In many ways because of His ministry in the past, in similar situations where I’ve been unemployed, or in even more extreme circumstances, had an incurable/terminal cancer, it is as if I can see Him stretching His healing hand out and moving it in my direction. I can see myself in His story, like the one narrated in the Gospel of Mark, and know that Jesus, my Lord, is the same Jesus who spent time with and ministered to all of these other needy people we just took note of. I find confidence, and hope from all of this; but still wonder just how the Lord will touch my neediness this time. It seems like His ways are not my ways, and His thoughts not my thoughts; and even though I can’t quite see how He’s going to work it out and meet the need this time, I am confident that He will indeed meet it. He has never left or forsaken me or my family yet, and I am positive He’s not going to this time either!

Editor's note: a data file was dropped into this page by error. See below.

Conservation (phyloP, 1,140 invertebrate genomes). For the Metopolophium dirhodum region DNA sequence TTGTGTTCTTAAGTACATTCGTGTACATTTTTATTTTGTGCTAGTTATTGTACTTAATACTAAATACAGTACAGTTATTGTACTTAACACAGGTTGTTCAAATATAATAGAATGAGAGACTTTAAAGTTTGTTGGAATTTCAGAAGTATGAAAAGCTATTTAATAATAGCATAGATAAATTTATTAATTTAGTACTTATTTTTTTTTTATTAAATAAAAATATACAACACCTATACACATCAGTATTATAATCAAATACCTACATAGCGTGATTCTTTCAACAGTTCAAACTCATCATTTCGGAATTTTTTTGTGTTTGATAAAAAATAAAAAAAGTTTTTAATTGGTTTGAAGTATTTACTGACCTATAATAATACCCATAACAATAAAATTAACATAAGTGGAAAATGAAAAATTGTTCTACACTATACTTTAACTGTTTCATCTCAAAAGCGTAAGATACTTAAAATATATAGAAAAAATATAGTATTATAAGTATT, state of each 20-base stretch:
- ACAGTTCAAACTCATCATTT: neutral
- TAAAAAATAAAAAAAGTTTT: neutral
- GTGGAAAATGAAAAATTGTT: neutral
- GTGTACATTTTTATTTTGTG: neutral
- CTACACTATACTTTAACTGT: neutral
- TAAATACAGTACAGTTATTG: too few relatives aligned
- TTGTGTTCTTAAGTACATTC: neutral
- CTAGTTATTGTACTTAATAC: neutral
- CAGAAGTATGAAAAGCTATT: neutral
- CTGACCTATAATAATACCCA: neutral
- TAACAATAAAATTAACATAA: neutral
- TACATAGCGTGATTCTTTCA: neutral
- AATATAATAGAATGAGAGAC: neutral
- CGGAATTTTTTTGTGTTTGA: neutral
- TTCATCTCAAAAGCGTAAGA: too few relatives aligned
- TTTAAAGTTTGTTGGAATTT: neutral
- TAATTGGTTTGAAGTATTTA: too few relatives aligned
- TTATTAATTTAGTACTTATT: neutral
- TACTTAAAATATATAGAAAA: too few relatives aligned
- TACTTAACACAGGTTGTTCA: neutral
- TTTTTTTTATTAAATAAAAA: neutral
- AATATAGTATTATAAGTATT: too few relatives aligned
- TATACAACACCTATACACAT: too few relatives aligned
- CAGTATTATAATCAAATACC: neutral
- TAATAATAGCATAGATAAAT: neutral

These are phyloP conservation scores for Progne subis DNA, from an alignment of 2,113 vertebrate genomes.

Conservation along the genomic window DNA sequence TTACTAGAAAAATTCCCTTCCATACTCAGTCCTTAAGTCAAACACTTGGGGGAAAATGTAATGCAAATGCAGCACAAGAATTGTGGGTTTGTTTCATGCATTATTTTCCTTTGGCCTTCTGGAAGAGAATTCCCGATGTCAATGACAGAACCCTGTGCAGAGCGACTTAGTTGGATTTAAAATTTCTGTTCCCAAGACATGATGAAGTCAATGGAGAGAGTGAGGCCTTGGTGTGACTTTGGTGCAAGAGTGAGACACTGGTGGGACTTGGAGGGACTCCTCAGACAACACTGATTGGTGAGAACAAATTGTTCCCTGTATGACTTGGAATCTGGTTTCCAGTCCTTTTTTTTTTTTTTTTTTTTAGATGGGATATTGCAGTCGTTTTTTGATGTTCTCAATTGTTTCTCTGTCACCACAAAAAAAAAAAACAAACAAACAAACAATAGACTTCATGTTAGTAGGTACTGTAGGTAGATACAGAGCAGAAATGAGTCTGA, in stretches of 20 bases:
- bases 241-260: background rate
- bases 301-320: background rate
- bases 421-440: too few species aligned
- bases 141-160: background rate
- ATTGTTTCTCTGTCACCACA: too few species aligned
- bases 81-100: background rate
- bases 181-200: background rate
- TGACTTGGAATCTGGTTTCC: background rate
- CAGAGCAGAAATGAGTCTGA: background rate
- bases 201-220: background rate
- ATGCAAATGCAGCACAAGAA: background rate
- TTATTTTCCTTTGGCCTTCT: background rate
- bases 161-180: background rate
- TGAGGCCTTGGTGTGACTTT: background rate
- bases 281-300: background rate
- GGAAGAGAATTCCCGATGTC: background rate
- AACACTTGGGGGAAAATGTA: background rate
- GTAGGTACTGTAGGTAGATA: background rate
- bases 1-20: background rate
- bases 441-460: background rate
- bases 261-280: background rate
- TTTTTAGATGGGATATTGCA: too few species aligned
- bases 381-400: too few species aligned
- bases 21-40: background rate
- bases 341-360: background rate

I am needy.

Prayer Request: CT Scan and Cancer

As most of you, my readers, know by now I was diagnosed with a rare and typically incurable and thus terminal cancer back in November 2009 called Desmoplastic Small Round Cell Tumor (DSRCT), which is in the sarcoma category of cancers. After really hard chemotherapy and then invasive resection surgery they were able to remove the cancer (miraculously)–along with my right kidney and a chunk of my inferior vena cava–back in May of 2010. After some follow up chemo I’ve been cancer free ever since then; so going on six years. Later today I am going in for what is to be my last CT scan to make sure I’m still cancer free. It is a thoroughly anxious time for me and my wife, and so we would appreciate your prayers! Even now as I write this it is the middle of the night; I can’t sleep because I am so anxious!

I appreciate your prayers! One more thing please: later today I will also find out if I am going to be laid off from my job with the railroad, it seems very likely! So as you can see there is a lot of stress going on right now. Again we covet your prayers!

Thank you, blessings!

Dedicated to Sean Mathison: A Reflection on Suffering and Jesus Christ